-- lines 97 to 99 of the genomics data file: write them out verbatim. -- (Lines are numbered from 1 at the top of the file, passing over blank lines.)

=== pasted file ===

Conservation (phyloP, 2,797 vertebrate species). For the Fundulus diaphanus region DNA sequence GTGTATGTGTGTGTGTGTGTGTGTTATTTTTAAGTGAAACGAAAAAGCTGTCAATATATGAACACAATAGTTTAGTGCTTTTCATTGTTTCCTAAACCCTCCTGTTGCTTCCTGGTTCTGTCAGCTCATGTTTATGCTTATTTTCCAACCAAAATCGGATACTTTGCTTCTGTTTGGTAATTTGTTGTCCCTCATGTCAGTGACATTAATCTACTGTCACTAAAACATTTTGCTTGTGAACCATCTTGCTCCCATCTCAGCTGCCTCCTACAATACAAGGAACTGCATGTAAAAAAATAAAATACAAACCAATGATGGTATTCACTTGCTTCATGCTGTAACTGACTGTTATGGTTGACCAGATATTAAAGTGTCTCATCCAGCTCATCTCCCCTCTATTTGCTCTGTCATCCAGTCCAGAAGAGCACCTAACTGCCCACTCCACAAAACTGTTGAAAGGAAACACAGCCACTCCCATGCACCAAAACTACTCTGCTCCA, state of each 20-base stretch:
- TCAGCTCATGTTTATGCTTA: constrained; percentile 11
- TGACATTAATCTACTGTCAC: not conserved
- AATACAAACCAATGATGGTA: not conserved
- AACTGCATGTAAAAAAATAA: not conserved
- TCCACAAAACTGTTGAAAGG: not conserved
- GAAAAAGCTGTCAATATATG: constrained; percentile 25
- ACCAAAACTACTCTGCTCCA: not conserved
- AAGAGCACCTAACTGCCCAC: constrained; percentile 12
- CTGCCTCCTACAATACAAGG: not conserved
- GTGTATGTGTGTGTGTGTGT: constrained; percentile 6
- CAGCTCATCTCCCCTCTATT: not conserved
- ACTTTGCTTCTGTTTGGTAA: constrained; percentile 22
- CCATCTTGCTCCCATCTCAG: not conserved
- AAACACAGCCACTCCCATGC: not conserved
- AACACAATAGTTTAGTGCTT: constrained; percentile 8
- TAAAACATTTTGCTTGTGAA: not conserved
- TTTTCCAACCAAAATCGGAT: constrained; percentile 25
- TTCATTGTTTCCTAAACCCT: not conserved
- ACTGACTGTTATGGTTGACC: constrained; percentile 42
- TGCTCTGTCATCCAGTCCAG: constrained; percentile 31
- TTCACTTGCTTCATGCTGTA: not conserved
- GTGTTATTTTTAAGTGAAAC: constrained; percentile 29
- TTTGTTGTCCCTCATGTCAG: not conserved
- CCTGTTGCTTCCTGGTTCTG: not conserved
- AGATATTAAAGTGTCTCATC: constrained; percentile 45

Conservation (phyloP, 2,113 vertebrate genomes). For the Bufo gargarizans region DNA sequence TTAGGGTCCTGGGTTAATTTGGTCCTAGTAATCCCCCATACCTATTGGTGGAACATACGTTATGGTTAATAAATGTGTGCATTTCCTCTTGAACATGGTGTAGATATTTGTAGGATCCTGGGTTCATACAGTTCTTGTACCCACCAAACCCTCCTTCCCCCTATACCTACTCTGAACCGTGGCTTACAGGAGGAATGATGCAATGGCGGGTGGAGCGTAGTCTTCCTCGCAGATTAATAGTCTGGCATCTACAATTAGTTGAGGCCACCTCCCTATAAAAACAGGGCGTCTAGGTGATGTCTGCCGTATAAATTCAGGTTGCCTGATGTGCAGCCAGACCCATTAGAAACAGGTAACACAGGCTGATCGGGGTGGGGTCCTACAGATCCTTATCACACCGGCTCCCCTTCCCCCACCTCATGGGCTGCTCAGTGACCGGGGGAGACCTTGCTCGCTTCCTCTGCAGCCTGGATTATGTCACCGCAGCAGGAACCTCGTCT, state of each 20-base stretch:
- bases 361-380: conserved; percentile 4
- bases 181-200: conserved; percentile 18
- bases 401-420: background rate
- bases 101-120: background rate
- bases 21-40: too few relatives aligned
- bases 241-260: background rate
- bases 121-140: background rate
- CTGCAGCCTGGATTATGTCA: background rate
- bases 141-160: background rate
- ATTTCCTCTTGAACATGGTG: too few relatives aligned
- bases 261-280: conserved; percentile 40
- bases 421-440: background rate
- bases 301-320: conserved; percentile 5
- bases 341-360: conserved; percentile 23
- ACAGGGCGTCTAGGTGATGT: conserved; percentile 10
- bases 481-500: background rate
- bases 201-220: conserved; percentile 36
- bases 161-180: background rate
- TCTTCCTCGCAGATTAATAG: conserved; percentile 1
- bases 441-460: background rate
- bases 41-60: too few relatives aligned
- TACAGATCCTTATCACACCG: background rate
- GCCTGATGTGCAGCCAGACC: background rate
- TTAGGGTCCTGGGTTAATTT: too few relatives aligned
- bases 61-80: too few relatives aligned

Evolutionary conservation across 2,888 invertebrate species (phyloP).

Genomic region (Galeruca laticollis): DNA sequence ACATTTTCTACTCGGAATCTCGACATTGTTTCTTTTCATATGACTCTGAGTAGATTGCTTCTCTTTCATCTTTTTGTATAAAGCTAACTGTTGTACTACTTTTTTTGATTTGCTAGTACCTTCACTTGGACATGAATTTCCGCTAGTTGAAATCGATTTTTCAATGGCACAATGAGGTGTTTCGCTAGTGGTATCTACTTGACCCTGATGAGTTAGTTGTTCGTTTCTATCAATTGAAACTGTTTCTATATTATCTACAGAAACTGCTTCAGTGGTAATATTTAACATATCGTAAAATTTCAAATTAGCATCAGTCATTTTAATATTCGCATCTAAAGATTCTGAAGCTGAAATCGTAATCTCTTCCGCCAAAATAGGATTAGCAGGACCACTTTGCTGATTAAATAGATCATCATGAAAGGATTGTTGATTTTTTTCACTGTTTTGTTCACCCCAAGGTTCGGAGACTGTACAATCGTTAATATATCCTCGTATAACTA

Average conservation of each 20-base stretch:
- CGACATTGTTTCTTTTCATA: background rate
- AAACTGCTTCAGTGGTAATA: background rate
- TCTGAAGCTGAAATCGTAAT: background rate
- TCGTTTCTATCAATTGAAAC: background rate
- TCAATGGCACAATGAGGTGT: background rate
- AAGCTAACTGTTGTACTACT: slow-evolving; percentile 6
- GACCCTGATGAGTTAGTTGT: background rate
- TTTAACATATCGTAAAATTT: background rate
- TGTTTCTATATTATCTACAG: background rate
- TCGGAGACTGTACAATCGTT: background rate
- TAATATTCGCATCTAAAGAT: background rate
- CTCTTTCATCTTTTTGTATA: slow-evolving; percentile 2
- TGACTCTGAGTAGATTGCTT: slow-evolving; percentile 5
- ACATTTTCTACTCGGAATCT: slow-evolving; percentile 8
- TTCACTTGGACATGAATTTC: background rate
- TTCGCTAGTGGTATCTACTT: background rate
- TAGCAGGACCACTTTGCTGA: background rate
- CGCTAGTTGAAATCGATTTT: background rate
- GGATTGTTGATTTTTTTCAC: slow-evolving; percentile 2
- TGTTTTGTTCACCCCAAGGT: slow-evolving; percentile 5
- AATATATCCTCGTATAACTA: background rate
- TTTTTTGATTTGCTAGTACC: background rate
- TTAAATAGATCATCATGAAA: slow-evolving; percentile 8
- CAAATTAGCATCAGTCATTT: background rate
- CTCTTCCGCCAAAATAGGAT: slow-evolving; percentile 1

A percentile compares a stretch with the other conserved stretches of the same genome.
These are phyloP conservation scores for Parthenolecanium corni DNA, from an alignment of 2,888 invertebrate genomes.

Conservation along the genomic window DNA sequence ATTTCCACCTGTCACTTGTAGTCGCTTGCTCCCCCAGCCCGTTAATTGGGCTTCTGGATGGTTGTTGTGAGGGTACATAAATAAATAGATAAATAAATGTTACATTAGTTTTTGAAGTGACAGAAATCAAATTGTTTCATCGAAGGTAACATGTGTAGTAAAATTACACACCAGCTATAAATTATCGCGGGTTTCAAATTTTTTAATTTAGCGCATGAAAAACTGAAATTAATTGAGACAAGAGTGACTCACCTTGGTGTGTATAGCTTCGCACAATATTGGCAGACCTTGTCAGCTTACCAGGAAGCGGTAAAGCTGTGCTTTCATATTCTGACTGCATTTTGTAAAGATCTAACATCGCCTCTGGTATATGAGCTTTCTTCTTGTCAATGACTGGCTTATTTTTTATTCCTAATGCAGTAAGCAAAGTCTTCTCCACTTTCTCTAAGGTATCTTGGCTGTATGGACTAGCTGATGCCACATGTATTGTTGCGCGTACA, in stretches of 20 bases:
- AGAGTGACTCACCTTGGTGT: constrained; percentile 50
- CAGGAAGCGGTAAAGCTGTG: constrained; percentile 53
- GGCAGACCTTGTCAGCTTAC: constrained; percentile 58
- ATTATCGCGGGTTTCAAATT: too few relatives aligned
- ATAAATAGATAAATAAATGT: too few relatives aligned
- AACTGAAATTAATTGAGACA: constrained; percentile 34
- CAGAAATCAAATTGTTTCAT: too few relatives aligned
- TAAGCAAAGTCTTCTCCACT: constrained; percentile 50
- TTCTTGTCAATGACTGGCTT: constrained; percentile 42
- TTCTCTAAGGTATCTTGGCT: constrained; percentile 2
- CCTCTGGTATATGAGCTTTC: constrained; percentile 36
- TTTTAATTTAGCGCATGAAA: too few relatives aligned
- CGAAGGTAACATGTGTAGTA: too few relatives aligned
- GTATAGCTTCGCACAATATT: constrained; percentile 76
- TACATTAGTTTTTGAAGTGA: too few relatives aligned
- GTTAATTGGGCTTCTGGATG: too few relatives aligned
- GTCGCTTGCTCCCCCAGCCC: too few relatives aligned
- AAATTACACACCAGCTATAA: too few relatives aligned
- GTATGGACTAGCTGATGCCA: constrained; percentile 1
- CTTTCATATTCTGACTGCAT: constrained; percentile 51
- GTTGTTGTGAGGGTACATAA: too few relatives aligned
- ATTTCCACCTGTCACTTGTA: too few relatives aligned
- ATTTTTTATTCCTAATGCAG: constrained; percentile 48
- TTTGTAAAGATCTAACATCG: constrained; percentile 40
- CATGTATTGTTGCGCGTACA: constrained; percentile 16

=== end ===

- GTATAGCTTCGCACAATATT: constrained; percentile 76
- TACATTAGTTTTTGAAGTGA: too few relatives aligned
- GTTAATTGGGCTTCTGGATG: too few relatives aligned